Changes to the Nutrition Facts table and packaged foods ingredient list finalized
By Canadian Vending
By Canadian Vending
Ottawa – Amendments to Canada’s Food and Drug Regulations that call for regulation of serving sizes and more information on sugars are aimed at making the Nutrition Facts table and list of ingredients on packaged foods easier for Canadians to use and understand.
This is the next step in Health Canada’s Healthy Eating Strategy, which was announced in the fall with the launch of the revision of Canada’s Food Guide. The strategy lays out how Health Canada will deliver on the federal government’s commitments to reduce sodium in processed foods, eliminate industrially produced trans fat, provide consumers with more information about sugars and food colours, and introduce restrictions on the commercial marketing of unhealthy foods and beverages to children, the federal government said in a news release.
Included in the labelling amendments are changes to the regulation of serving sizes to make comparing similar food products easier. A simple rule of thumb, five per cent is a little, 15 per cent is a lot, has also been added to the Nutrition Facts Table to help Canadians use the per cent daily value (% DV) to better understand the nutritional composition of a single product or to better compare two food products.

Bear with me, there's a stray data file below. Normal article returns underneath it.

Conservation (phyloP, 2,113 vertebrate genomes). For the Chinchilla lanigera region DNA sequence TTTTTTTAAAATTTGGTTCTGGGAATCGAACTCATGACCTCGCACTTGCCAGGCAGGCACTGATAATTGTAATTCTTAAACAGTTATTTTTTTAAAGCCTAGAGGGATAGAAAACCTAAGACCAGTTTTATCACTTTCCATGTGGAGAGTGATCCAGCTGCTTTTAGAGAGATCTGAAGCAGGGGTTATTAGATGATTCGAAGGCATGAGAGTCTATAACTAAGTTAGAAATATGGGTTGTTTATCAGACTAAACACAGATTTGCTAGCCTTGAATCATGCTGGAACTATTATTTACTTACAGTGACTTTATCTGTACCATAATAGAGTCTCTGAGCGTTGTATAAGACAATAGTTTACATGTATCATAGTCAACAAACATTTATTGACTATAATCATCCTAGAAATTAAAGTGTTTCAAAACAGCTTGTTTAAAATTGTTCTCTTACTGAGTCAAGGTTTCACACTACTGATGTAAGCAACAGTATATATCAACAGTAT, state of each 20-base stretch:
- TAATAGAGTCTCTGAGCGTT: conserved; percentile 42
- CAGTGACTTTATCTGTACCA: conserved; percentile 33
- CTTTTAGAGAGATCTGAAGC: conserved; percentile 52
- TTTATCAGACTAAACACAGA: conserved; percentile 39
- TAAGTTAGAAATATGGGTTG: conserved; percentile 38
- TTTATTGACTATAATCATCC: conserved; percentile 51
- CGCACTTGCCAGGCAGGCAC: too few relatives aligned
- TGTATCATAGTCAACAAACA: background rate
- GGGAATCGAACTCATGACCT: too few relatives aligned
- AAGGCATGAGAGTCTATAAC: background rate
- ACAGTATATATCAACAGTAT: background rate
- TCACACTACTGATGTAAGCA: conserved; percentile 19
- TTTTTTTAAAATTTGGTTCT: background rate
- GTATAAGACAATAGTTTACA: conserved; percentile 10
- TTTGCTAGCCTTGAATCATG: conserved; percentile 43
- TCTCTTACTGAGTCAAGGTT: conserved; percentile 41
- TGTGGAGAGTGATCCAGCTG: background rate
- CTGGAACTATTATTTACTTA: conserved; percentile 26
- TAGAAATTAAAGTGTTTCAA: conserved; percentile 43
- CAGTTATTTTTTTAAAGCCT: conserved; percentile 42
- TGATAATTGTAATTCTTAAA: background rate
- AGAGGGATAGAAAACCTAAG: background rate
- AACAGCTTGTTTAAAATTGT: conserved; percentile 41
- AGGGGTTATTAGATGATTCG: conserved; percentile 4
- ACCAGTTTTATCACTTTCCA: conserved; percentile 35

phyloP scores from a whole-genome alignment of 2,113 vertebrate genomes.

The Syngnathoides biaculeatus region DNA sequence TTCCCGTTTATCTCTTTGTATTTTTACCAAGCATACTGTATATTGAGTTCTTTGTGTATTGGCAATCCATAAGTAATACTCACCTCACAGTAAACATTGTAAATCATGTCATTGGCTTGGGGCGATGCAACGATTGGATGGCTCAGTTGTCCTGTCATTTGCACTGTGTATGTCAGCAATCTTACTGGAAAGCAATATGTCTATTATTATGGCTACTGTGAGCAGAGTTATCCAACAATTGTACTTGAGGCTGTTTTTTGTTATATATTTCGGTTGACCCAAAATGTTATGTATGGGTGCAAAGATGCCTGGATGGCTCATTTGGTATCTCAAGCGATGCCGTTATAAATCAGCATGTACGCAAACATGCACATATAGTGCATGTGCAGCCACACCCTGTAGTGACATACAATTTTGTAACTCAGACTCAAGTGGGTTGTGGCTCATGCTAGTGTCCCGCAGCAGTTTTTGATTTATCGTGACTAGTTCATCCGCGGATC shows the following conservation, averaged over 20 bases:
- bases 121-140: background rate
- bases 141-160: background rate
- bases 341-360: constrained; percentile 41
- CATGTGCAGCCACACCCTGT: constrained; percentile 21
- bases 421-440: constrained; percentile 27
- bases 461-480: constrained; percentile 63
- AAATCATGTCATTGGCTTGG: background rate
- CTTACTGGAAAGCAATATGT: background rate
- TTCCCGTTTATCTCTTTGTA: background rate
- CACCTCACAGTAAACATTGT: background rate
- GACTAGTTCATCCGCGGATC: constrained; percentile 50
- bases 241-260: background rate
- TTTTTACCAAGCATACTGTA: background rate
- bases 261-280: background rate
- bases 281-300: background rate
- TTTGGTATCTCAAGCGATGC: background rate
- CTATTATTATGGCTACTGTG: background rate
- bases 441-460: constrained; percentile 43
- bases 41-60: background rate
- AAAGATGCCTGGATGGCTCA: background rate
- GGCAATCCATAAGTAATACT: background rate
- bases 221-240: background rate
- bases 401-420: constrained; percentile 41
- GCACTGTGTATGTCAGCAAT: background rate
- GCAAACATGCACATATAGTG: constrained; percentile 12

More information on sugars will also be made available, including a % DV for total sugars in the Nutrition Facts table, and the grouping together of sugar-based ingredients under the name “sugars” in the list of ingredients.
In addition, all food colours will be declared by their common name rather than the generic term “colour” and the list of ingredients and allergen information will be easier to read. A new health claim will also be allowed on fruits and vegetables, informing Canadians about the health benefits of these foods.
The food industry has until 2021 to make these changes. This timeline for implementation will align with other labelling changes proposed under the Healthy Eating Strategy including front of pack labelling as well as some label modernization measures being proposed by the Canadian Food Inspection Agency, the release said.
Read more about the food labelling changes.